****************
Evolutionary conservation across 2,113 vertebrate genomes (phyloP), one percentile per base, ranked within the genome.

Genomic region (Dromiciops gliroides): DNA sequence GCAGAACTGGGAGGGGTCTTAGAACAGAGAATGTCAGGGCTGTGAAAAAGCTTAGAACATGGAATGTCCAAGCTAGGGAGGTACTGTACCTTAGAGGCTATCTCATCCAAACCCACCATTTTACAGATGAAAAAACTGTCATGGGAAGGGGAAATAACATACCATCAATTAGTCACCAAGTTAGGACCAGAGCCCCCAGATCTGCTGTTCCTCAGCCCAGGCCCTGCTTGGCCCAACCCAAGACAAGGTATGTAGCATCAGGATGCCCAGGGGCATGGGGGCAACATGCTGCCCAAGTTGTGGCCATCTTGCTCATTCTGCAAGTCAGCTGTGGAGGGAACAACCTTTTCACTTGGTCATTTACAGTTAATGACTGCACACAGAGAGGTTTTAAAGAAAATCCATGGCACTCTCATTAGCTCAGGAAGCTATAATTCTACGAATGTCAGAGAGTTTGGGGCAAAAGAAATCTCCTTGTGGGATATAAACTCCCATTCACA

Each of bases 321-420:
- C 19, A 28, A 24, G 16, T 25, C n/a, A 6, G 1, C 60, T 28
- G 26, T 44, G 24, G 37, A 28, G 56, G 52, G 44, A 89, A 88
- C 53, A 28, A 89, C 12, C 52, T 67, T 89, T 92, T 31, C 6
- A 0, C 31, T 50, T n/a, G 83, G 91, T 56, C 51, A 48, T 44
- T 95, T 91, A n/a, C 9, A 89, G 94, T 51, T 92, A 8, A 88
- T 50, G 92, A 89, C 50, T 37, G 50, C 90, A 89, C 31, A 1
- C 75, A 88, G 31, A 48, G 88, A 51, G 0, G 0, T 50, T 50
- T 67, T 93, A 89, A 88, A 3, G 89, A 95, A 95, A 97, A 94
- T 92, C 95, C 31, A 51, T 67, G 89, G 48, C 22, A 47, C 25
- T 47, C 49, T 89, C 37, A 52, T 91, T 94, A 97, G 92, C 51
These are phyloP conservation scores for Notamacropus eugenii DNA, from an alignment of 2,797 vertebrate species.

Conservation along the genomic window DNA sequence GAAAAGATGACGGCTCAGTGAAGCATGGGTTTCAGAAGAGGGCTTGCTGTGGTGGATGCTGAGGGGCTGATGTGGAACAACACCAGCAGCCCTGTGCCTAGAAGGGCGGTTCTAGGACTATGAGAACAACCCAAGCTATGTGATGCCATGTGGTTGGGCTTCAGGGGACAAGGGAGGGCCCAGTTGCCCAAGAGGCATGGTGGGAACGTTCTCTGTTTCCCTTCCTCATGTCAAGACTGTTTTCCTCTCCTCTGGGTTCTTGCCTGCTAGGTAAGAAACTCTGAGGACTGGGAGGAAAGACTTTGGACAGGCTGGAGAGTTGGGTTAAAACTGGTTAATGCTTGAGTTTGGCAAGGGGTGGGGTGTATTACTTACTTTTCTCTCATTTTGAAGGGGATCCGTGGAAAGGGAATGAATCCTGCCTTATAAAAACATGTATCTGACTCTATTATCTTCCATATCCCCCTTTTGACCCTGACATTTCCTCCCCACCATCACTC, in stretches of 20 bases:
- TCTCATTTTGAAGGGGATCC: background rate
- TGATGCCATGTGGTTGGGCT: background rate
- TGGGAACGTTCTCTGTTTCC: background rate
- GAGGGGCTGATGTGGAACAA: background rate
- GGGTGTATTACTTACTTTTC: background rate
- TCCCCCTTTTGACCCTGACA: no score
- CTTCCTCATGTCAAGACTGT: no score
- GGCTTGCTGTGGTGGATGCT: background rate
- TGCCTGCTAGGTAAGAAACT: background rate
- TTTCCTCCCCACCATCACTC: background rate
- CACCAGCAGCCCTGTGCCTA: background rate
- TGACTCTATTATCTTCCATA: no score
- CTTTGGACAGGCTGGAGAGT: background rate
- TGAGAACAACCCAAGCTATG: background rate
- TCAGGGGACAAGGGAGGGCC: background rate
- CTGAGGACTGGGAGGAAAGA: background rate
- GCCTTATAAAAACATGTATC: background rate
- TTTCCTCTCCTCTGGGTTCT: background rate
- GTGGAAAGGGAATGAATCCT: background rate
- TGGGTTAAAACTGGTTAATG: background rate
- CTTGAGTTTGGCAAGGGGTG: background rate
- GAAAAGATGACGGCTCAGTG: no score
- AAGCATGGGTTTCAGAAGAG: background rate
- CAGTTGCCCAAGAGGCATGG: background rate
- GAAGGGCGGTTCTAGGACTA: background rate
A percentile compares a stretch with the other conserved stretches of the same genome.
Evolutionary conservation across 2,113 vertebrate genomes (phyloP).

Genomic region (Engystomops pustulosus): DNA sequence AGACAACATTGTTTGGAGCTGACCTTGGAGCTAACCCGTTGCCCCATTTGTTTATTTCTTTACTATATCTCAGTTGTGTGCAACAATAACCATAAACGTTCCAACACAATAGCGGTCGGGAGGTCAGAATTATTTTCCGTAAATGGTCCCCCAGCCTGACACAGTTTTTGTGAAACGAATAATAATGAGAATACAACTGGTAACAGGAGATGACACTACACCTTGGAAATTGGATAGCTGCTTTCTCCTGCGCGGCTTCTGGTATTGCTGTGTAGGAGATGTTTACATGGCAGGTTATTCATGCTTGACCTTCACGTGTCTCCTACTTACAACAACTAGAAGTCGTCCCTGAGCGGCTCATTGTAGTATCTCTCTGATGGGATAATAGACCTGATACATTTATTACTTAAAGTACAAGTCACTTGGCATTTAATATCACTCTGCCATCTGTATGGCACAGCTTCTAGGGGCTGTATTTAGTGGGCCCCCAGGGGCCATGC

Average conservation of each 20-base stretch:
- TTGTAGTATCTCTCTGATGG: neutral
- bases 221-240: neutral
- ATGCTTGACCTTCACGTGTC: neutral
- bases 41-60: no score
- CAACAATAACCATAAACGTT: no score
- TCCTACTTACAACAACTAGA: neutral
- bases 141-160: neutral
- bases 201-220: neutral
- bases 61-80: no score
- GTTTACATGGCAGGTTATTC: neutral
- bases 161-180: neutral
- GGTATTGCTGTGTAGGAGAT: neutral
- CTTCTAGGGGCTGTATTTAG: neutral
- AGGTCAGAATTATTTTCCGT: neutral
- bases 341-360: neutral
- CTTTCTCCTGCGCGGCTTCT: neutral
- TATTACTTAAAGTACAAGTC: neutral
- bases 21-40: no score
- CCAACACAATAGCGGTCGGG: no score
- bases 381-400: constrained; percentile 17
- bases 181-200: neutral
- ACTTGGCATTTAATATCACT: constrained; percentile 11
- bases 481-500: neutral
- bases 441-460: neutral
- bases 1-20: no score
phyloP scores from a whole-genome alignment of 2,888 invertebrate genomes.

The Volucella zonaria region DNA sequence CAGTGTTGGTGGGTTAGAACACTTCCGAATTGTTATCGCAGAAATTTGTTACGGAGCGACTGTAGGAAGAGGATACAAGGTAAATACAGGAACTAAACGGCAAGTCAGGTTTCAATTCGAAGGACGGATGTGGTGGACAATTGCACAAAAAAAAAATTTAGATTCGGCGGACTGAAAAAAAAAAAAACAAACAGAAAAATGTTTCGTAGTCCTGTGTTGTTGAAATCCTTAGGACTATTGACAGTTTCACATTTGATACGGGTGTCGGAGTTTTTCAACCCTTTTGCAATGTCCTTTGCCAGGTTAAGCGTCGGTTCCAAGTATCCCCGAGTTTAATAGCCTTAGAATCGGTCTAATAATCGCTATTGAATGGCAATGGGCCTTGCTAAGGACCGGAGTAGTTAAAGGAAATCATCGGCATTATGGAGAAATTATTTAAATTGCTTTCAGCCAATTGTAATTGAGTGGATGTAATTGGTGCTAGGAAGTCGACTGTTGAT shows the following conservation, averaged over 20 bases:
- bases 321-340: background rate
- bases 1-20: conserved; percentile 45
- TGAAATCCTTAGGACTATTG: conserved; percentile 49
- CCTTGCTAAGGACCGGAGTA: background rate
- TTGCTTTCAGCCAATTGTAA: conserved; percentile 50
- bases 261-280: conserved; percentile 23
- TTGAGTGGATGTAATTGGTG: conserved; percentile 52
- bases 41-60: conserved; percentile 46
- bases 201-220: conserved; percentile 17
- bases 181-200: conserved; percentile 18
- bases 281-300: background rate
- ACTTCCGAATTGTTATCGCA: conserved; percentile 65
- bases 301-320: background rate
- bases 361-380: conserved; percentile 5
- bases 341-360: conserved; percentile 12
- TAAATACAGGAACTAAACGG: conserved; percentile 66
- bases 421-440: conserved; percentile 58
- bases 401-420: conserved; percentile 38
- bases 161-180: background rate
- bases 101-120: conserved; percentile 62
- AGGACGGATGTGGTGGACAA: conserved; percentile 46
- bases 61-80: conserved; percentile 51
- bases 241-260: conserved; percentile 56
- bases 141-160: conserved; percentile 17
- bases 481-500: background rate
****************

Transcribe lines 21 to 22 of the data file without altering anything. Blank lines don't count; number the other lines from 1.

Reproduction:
- TCCCCCTTTTGACCCTGACA: no score
- CTTCCTCATGTCAAGACTGT: no score